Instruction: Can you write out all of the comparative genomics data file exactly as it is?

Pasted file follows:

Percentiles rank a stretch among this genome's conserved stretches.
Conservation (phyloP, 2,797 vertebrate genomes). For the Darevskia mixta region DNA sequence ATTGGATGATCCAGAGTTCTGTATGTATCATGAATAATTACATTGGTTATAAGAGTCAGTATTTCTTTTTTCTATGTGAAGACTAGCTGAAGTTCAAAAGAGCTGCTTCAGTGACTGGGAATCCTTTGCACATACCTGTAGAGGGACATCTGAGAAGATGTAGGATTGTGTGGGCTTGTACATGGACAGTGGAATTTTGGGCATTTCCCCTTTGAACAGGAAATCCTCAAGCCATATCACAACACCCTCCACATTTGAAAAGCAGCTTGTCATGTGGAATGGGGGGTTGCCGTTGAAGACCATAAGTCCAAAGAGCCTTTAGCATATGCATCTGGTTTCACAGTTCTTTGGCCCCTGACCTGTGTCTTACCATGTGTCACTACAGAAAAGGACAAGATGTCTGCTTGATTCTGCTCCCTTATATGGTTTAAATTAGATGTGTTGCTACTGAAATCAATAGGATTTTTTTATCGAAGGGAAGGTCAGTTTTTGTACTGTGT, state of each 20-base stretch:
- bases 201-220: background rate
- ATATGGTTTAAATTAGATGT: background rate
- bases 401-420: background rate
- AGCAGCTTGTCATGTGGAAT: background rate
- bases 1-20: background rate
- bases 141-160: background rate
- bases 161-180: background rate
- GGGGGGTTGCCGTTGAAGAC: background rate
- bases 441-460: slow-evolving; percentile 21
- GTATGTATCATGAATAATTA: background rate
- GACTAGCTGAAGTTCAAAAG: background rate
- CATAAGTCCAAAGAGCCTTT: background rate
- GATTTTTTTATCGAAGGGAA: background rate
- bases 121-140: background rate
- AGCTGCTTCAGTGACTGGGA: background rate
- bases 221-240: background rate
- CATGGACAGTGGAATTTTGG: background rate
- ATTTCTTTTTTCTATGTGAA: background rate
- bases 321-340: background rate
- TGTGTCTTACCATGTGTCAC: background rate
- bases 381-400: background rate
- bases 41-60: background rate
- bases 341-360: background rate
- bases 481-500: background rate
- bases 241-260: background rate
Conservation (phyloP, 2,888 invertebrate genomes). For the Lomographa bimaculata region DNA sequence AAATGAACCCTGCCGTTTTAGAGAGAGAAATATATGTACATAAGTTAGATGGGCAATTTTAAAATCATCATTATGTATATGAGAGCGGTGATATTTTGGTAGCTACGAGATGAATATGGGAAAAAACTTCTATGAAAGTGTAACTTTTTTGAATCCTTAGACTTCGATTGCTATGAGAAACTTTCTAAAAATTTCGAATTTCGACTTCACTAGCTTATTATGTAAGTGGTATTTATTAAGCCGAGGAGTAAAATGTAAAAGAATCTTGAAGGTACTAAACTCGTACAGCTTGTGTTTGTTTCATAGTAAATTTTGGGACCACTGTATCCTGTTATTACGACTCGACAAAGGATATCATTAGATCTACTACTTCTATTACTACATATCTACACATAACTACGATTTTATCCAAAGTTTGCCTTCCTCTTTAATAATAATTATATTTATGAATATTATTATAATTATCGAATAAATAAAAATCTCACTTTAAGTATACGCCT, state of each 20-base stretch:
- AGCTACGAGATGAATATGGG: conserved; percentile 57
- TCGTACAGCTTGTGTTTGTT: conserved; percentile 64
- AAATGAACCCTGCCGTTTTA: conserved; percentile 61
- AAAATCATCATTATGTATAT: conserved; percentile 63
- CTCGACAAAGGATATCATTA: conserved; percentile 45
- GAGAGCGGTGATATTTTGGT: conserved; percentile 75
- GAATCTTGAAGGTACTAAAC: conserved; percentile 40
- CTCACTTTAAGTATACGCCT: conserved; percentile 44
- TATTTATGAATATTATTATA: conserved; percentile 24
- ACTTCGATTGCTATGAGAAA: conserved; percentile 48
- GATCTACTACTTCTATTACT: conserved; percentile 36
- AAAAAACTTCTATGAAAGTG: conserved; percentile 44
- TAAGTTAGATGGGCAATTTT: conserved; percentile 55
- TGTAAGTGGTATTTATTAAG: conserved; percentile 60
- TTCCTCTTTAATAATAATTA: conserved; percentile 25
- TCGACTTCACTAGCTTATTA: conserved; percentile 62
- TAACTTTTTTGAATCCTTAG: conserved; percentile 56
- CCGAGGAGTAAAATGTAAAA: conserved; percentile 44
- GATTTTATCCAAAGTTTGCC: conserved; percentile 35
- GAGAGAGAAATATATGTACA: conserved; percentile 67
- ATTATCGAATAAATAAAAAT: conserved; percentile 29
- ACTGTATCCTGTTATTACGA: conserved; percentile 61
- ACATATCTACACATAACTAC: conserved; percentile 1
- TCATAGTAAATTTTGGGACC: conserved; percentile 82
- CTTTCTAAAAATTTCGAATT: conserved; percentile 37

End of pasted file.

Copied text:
Percentiles rank a stretch among this genome's conserved stretches.
Conservation (phyloP, 2,797 vertebrate genomes). For the Darevskia mixta region DNA sequence ATTGGATGATCCAGAGTTCTGTATGTATCATGAATAATTACATTGGTTATAAGAGTCAGTATTTCTTTTTTCTATGTGAAGACTAGCTGAAGTTCAAAAGAGCTGCTTCAGTGACTGGGAATCCTTTGCACATACCTGTAGAGGGACATCTGAGAAGATGTAGGATTGTGTGGGCTTGTACATGGACAGTGGAATTTTGGGCATTTCCCCTTTGAACAGGAAATCCTCAAGCCATATCACAACACCCTCCACATTTGAAAAGCAGCTTGTCATGTGGAATGGGGGGTTGCCGTTGAAGACCATAAGTCCAAAGAGCCTTTAGCATATGCATCTGGTTTCACAGTTCTTTGGCCCCTGACCTGTGTCTTACCATGTGTCACTACAGAAAAGGACAAGATGTCTGCTTGATTCTGCTCCCTTATATGGTTTAAATTAGATGTGTTGCTACTGAAATCAATAGGATTTTTTTATCGAAGGGAAGGTCAGTTTTTGTACTGTGT, state of each 20-base stretch:
- bases 201-220: background rate
- ATATGGTTTAAATTAGATGT: background rate
- bases 401-420: background rate
- AGCAGCTTGTCATGTGGAAT: background rate
- bases 1-20: background rate
- bases 141-160: background rate
- bases 161-180: background rate
- GGGGGGTTGCCGTTGAAGAC: background rate
- bases 441-460: slow-evolving; percentile 21
- GTATGTATCATGAATAATTA: background rate
- GACTAGCTGAAGTTCAAAAG: background rate
- CATAAGTCCAAAGAGCCTTT: background rate
- GATTTTTTTATCGAAGGGAA: background rate
- bases 121-140: background rate
- AGCTGCTTCAGTGACTGGGA: background rate
- bases 221-240: background rate
- CATGGACAGTGGAATTTTGG: background rate
- ATTTCTTTTTTCTATGTGAA: background rate
- bases 321-340: background rate
- TGTGTCTTACCATGTGTCAC: background rate
- bases 381-400: background rate
- bases 41-60: background rate
- bases 341-360: background rate
- bases 481-500: background rate
- bases 241-260: background rate
Conservation (phyloP, 2,888 invertebrate genomes). For the Lomographa bimaculata region DNA sequence AAATGAACCCTGCCGTTTTAGAGAGAGAAATATATGTACATAAGTTAGATGGGCAATTTTAAAATCATCATTATGTATATGAGAGCGGTGATATTTTGGTAGCTACGAGATGAATATGGGAAAAAACTTCTATGAAAGTGTAACTTTTTTGAATCCTTAGACTTCGATTGCTATGAGAAACTTTCTAAAAATTTCGAATTTCGACTTCACTAGCTTATTATGTAAGTGGTATTTATTAAGCCGAGGAGTAAAATGTAAAAGAATCTTGAAGGTACTAAACTCGTACAGCTTGTGTTTGTTTCATAGTAAATTTTGGGACCACTGTATCCTGTTATTACGACTCGACAAAGGATATCATTAGATCTACTACTTCTATTACTACATATCTACACATAACTACGATTTTATCCAAAGTTTGCCTTCCTCTTTAATAATAATTATATTTATGAATATTATTATAATTATCGAATAAATAAAAATCTCACTTTAAGTATACGCCT, state of each 20-base stretch:
- AGCTACGAGATGAATATGGG: conserved; percentile 57
- TCGTACAGCTTGTGTTTGTT: conserved; percentile 64
- AAATGAACCCTGCCGTTTTA: conserved; percentile 61
- AAAATCATCATTATGTATAT: conserved; percentile 63
- CTCGACAAAGGATATCATTA: conserved; percentile 45
- GAGAGCGGTGATATTTTGGT: conserved; percentile 75
- GAATCTTGAAGGTACTAAAC: conserved; percentile 40
- CTCACTTTAAGTATACGCCT: conserved; percentile 44
- TATTTATGAATATTATTATA: conserved; percentile 24
- ACTTCGATTGCTATGAGAAA: conserved; percentile 48
- GATCTACTACTTCTATTACT: conserved; percentile 36
- AAAAAACTTCTATGAAAGTG: conserved; percentile 44
- TAAGTTAGATGGGCAATTTT: conserved; percentile 55
- TGTAAGTGGTATTTATTAAG: conserved; percentile 60
- TTCCTCTTTAATAATAATTA: conserved; percentile 25
- TCGACTTCACTAGCTTATTA: conserved; percentile 62
- TAACTTTTTTGAATCCTTAG: conserved; percentile 56
- CCGAGGAGTAAAATGTAAAA: conserved; percentile 44
- GATTTTATCCAAAGTTTGCC: conserved; percentile 35
- GAGAGAGAAATATATGTACA: conserved; percentile 67
- ATTATCGAATAAATAAAAAT: conserved; percentile 29
- ACTGTATCCTGTTATTACGA: conserved; percentile 61
- ACATATCTACACATAACTAC: conserved; percentile 1
- TCATAGTAAATTTTGGGACC: conserved; percentile 82
- CTTTCTAAAAATTTCGAATT: conserved; percentile 37